Kicking off with Doctor Who: The Ark in Space - Series 12, Story 2. Tom Bakers second outing as the doctor broadcast in the early days of 1975. A good vintage, this one.
|Doctor Who: Ark in Space VHS|
The first episode slides into a series of puzzles, how do we open the locked door ? how do we stop the sentry robot? How do we find the missing companion? It's a bit like watching The Adventure Game, so as we get to see Tom Baker express full range of problem solving expressions through 'gosh this is perturbing' to the 'a-ha! I've got it moment' its immensely fun and rather gamey.
|In the Far Future there is only Science.|
With episode two, The Ark in Space steps up a gear and introduces the slowly defrosting crew in neat 1970s space fashions. The costumes were designed by Barbera Kidd, who long term followers of this blog may remember was responsible for the space-aztec transformation of the goddess Diana Rigg. The denizens of Nerva Beacon sport trousers, tunic and a kind of high collared bolero jacket with colour trim - slightly reminiscent of a nurses uniform, and apart from the tailoring, unisex in design. It's a nicely fitting design for this egalitarian clean-lined utopian scientific community.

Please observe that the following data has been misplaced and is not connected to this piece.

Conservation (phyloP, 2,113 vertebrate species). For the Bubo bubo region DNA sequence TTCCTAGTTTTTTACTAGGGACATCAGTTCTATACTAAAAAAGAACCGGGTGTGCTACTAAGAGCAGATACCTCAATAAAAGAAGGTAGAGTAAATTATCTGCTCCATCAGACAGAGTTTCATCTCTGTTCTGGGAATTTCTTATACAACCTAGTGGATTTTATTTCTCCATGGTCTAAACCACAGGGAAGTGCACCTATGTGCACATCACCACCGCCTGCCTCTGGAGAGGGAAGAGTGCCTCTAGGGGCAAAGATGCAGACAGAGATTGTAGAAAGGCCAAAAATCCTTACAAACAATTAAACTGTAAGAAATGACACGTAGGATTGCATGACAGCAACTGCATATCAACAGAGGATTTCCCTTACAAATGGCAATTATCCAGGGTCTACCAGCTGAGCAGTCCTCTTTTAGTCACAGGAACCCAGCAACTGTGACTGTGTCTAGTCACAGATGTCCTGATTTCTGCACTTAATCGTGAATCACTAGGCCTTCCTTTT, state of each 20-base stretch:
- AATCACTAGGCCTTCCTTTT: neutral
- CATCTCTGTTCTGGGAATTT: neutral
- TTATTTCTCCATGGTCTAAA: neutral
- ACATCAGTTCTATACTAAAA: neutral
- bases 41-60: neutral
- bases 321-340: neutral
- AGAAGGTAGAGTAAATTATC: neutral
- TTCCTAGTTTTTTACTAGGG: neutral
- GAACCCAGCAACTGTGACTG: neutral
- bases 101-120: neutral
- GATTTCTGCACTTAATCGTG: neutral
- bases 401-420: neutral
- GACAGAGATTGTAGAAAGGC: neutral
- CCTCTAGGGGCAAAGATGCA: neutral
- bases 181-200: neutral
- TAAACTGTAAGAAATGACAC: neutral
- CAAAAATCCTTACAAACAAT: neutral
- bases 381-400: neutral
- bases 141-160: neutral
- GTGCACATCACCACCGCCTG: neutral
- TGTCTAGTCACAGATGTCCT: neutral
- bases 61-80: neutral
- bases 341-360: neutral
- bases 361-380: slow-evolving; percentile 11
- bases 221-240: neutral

The humans of the far future have decided those that are functionally useful to a technocratic society should be deep frozen in an orbital space station, whilst Earth and it's less functional inhabitants can get blown away by raging solar winds. With the Second Class Telephone Sanitisers and marketing experts gone the way of the Golgafrinchans the Nerva Ark are the cream of the crop. The newly revived Noah (an honorific title from old earth mythology) is so aghast at the potential that these new humans (Doctor, Sarah Jane and Harry Sullivan ) might contaminate the the genetic purity of the human stock aboard the Nerva Beacon, he threatens to kill them.
However there is already something happilly going around killing the last remnants of humanity - The Wirrn - an alien creature pupates that inside a human, before hatches then devowering the host. Interestingly the larvae gains the knowledge of its victim, a psychic as well as physiological feeder.
I'm going to eat your brains and gain your knowledge
As I'm reviewing a VHS tape, there are no extras, no behind the scenes look at how the made the vacuum formed plastic and styrofoam coffins, no commentary comparing the plot of a cryogenically frozen space crew getting infected by an invasive alien parasite with Ridley Scotts Alien or exactly how much bubble wrap and green poster paint it takes to make a Wirrn larvae. The alien effects are really are quite charming, which makes me think the may have been better served by making the Wirrn a purely ethereal life form. not unlike the Mara that would haunt the 5th Doctors assistants, or perhaps the emotionless, cold-war hive-mind paranoia of The Invasion of the Body Snatchers.
Just a note on how nice VHS is tu use. Watch an episode, stop, eject tape. Do other stuff for a few days. Pop the tape back in, and it automatically starts at exactly the right place. No clicking though menus, no skipping forward to the right time-code. It's almost like the format freezes time, if only the TARDIS or orbital cryogenic were quite so reliable.